Understandably there was a desire from the shipping sector to not want to shift the problem upstream in addressing CO2 emissions. Several options can have similar or worse lifecycle CO2 emissions than conventional fossil fuel because of the dependency on fossil fuels for electricity generation and chemical processes. But the results do demonstrate the technical potential of zero-emission vessels to reduce total CO2 to almost zero.

In summary, although advanced biofuels appear to be the most attractive zero-emission vessel solution currently available, there are two key challenges; sustainability and availability – as long as these do not clash with other more basic societal objectives, such as food production for a growing population. This warrants further investigation into the viability of biofuels as an option for the shipping sector.

So, what is the next best option? The ships selected as case studies are primarily operating over medium to long (i.e. trans-oceanic) voyages. Here, battery technology is simply not competitive and still requires significant evolution in terms of performance and cost reduction before it could be preferable to synthetic fuel options, unlike for some smaller ferries travelling very short distances. Therefore the middle ground is occupied by synthetic fuels, combined with two different machinery options, with different findings for capital costs and efficiency, which impacts the revenue costs due to payload reduction.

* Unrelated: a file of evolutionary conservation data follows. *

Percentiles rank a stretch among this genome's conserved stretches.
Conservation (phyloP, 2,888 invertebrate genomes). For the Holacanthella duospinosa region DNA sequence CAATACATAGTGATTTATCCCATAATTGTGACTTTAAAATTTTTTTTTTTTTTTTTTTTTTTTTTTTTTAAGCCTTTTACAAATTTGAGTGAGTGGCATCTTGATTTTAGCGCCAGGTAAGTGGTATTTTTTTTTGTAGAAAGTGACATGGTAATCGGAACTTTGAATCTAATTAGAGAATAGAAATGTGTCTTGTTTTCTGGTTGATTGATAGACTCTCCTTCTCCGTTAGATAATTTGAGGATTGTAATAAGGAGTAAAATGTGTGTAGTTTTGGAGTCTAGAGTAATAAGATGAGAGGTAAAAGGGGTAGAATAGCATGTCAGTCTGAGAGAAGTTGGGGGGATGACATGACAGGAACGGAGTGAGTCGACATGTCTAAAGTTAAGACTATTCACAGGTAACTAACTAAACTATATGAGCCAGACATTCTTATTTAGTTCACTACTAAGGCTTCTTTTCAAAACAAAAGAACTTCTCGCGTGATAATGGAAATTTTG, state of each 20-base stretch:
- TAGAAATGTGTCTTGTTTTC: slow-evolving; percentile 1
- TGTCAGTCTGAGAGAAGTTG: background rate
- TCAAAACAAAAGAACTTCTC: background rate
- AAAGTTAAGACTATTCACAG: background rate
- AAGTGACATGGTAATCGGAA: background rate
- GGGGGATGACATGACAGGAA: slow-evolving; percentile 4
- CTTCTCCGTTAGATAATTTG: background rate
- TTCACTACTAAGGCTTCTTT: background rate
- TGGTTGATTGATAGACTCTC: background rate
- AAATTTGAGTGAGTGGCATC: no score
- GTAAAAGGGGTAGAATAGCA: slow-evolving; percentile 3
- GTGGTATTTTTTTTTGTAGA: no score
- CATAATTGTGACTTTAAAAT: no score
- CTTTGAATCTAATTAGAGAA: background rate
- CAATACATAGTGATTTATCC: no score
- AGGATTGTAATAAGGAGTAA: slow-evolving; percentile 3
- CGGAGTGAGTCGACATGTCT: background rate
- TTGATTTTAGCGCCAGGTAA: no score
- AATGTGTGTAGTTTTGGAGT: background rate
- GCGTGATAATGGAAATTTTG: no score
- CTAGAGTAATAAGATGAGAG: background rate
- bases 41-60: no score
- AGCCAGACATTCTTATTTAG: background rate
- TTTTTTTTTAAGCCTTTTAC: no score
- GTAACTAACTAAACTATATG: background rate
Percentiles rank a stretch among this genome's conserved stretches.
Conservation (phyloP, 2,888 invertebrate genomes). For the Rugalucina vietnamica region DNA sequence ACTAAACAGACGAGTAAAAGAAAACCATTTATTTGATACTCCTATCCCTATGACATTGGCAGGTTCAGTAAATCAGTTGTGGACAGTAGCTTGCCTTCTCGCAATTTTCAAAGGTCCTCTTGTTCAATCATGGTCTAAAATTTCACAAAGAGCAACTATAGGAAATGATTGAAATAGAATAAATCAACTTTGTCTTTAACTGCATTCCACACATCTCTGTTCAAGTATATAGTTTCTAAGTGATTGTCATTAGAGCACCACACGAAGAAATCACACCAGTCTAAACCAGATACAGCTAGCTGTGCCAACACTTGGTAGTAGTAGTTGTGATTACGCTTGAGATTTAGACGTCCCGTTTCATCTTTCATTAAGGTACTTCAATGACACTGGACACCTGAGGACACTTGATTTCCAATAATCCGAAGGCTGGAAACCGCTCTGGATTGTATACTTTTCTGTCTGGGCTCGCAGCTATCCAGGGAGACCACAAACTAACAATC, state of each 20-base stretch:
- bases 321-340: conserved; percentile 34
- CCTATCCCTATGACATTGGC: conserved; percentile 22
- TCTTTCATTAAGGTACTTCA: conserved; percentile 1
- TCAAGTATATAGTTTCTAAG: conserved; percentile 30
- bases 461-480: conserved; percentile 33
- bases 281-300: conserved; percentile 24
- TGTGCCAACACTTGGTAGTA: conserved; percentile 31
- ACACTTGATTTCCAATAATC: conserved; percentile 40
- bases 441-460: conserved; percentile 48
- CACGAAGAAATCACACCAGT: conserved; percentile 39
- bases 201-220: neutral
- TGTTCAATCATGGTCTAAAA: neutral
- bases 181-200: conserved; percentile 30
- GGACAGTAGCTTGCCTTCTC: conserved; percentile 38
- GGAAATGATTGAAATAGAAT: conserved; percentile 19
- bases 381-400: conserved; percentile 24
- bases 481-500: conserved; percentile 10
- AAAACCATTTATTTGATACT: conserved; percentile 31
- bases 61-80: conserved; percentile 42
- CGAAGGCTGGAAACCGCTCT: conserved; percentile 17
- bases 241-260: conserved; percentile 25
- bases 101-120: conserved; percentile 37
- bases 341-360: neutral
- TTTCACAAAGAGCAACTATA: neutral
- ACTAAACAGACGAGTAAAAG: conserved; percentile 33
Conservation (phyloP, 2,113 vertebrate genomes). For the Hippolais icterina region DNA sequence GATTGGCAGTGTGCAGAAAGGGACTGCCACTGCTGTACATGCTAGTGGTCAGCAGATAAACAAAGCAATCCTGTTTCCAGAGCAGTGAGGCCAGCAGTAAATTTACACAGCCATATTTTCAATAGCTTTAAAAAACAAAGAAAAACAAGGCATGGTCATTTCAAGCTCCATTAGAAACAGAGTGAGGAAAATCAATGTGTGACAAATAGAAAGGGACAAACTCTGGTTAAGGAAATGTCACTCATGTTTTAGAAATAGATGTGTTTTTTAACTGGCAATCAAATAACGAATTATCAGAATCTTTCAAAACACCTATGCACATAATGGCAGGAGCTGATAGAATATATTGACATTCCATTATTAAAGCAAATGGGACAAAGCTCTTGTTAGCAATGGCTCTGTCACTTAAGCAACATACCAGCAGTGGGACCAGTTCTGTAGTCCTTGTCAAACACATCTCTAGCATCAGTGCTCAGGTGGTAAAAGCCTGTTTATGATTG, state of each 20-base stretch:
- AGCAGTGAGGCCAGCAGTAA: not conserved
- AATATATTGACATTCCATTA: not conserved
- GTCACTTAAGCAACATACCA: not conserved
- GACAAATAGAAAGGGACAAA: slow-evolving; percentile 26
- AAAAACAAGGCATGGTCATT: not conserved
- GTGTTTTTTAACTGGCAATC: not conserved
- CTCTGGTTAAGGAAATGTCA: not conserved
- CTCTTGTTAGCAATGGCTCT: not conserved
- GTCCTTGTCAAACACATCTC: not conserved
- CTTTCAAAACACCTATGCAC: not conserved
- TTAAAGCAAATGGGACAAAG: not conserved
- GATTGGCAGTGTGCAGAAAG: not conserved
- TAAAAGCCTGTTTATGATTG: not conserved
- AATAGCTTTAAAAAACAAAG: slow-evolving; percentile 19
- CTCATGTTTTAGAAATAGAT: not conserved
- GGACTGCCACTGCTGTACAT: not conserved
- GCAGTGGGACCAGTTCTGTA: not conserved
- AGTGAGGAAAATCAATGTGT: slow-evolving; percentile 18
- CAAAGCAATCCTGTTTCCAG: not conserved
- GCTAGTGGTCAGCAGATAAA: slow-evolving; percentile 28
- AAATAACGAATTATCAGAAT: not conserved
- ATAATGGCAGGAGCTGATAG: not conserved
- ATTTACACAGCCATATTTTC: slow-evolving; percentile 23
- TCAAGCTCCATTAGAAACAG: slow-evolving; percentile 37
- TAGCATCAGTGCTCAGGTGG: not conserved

These effects on competitiveness can be significantly reduced, by shortening the range between bunkering and thus the onboard storage requirement and for many ships, this approach could make the shift to a zero-emission option significantly easier.

But, ultimately, none of the zero-emission options conceived, completely satisfy the criteria of no more than a 10% capital cost increase, competitiveness at a $50/t carbon price and negligible upstream emissions.

Although scenarios were foreseen where both the 10% capital cost increase and negligible upstream emissions requirements could be met by both biofuel and synthetic fuel solutions, the gap remained on voyage costs, which, at least for the fuel/energy price scenarios considered, could only be made competitive with conventional propulsion and oil if a large carbon price (greater than $200/t) was applied.

Even in the timescales covered by the study, there is potential for a significant portion of the competitiveness gap to be closed and gauging this will need to be the focus of further study. But for those in shipping with niche access to a low-cost supply of these fuel/energy sources, or an ability to pass on a voyage cost premium to a supply chain that values zero-emission services, the gap may already be closed.

So, in order to consider how shipping reduces its carbon dependency and to move forward from where the sector is today to where it needs to be, shipping must be considered in the context of the wider energy system and how this is changing and how it will continue to change over the next decade.

The views expressed in this Insight are those of the author alone and not necessarily those of the Global Maritime Forum. Excerpts may be published with reference to the Global Maritime Forum.

Stay informed